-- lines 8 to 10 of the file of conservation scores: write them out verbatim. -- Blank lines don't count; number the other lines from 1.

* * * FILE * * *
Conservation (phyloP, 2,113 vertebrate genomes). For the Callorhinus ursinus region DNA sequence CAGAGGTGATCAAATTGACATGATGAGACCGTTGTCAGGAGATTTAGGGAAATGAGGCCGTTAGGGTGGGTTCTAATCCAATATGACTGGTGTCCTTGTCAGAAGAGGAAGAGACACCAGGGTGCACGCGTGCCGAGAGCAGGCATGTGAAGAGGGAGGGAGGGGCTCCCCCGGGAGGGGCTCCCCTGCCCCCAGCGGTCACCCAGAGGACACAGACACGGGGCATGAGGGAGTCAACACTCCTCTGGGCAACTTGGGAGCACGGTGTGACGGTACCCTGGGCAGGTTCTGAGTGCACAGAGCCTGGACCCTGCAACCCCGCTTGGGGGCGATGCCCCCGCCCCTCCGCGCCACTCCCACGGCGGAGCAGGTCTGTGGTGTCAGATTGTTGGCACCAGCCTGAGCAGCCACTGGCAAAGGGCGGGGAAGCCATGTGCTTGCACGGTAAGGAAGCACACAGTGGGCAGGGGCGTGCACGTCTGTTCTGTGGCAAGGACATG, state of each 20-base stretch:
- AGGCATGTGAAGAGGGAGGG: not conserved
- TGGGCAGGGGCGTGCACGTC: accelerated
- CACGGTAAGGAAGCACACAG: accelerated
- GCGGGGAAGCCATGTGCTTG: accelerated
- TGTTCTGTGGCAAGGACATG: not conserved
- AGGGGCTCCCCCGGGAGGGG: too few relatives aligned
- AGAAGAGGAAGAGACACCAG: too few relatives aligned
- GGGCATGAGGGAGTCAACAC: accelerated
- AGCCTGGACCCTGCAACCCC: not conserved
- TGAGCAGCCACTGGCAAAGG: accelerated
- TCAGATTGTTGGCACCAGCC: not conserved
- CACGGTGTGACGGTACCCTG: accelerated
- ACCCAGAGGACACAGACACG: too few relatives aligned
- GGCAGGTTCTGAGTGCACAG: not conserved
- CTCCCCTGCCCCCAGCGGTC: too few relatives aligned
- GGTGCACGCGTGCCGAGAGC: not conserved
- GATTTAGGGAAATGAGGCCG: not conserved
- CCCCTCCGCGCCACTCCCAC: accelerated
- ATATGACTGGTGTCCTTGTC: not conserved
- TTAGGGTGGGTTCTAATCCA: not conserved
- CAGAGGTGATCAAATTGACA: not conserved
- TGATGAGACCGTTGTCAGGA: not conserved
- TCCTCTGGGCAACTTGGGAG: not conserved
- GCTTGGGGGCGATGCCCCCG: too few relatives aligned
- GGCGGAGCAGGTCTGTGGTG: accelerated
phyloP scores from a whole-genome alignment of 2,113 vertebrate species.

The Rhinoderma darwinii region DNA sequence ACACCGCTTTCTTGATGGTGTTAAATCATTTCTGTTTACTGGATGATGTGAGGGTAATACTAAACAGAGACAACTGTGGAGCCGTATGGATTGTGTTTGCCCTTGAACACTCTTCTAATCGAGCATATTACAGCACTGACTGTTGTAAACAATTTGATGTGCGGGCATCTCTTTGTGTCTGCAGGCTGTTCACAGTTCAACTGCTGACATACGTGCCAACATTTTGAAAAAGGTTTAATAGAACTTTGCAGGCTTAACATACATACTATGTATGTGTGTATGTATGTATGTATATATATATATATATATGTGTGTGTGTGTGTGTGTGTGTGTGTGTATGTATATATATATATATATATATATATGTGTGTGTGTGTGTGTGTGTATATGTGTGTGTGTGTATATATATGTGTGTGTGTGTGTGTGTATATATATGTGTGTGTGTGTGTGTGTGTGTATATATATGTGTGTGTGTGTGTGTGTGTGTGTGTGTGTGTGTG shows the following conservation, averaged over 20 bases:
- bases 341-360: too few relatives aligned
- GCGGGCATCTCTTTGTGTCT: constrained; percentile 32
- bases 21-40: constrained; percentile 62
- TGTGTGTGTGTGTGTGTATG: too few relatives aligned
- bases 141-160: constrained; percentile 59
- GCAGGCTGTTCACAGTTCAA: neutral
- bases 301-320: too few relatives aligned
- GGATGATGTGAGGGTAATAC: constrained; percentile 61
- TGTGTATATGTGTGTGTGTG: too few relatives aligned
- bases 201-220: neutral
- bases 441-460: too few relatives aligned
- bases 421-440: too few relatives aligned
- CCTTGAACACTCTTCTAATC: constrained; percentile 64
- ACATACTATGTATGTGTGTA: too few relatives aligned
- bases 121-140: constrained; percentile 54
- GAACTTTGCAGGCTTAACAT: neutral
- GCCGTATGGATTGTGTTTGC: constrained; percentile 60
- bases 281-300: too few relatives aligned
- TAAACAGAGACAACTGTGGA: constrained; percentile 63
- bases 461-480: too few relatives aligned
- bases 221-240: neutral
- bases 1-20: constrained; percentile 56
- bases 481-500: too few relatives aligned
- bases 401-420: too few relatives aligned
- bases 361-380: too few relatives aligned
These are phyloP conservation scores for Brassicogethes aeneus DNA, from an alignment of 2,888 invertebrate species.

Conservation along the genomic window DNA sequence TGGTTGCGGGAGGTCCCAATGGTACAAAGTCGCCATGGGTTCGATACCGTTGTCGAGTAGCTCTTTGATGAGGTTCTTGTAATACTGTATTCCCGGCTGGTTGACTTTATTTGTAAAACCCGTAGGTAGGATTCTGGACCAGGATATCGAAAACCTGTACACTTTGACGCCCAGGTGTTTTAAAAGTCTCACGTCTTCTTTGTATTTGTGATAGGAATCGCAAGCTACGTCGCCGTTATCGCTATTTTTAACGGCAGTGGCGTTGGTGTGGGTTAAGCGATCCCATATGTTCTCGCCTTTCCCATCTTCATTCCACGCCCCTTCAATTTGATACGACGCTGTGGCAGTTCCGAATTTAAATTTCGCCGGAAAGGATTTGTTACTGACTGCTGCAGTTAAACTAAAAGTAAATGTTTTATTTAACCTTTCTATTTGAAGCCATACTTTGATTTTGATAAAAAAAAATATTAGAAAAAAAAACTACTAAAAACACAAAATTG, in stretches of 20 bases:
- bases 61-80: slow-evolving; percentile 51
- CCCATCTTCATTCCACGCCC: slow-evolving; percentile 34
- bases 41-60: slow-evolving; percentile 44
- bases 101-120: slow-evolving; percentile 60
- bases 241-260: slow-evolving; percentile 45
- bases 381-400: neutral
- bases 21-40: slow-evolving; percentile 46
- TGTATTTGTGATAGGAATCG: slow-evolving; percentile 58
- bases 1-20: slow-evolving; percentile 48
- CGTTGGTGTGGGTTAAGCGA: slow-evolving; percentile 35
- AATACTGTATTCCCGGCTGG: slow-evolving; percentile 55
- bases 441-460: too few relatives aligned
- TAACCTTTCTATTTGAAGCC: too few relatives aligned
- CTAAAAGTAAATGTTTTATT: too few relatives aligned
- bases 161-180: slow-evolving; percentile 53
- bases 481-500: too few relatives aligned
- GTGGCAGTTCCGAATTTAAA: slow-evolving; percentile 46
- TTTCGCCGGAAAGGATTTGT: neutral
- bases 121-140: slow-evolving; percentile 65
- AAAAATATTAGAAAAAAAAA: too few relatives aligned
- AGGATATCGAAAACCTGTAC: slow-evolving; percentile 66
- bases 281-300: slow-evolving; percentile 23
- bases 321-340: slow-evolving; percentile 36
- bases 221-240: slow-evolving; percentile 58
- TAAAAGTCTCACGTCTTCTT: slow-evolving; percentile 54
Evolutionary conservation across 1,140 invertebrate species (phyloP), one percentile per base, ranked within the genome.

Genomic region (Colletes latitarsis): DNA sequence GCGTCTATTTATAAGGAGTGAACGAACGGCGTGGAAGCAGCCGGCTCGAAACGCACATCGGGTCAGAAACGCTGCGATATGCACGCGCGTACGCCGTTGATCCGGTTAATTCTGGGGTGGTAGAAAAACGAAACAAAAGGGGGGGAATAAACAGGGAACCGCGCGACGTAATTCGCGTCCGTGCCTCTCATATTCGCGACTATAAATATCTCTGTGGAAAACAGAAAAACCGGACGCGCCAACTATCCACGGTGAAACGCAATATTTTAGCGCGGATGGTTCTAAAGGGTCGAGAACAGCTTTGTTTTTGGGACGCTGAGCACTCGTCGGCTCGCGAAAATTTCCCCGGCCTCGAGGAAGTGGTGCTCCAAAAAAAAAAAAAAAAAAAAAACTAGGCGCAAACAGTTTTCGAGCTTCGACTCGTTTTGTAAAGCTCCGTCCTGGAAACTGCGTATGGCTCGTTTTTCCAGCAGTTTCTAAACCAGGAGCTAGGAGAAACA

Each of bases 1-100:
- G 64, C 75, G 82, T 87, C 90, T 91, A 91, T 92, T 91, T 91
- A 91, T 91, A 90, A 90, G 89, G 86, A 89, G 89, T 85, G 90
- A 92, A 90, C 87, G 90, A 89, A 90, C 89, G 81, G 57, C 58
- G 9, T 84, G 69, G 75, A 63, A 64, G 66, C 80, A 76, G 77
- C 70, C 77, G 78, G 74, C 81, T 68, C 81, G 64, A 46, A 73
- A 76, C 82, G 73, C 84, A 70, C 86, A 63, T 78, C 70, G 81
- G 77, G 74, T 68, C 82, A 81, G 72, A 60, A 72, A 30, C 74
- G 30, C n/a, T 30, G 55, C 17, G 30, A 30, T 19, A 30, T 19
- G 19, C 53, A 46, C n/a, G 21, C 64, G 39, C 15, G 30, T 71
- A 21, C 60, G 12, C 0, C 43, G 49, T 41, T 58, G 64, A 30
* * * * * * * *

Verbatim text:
- AGAAGAGGAAGAGACACCAG: too few relatives aligned
- GGGCATGAGGGAGTCAACAC: accelerated
- AGCCTGGACCCTGCAACCCC: not conserved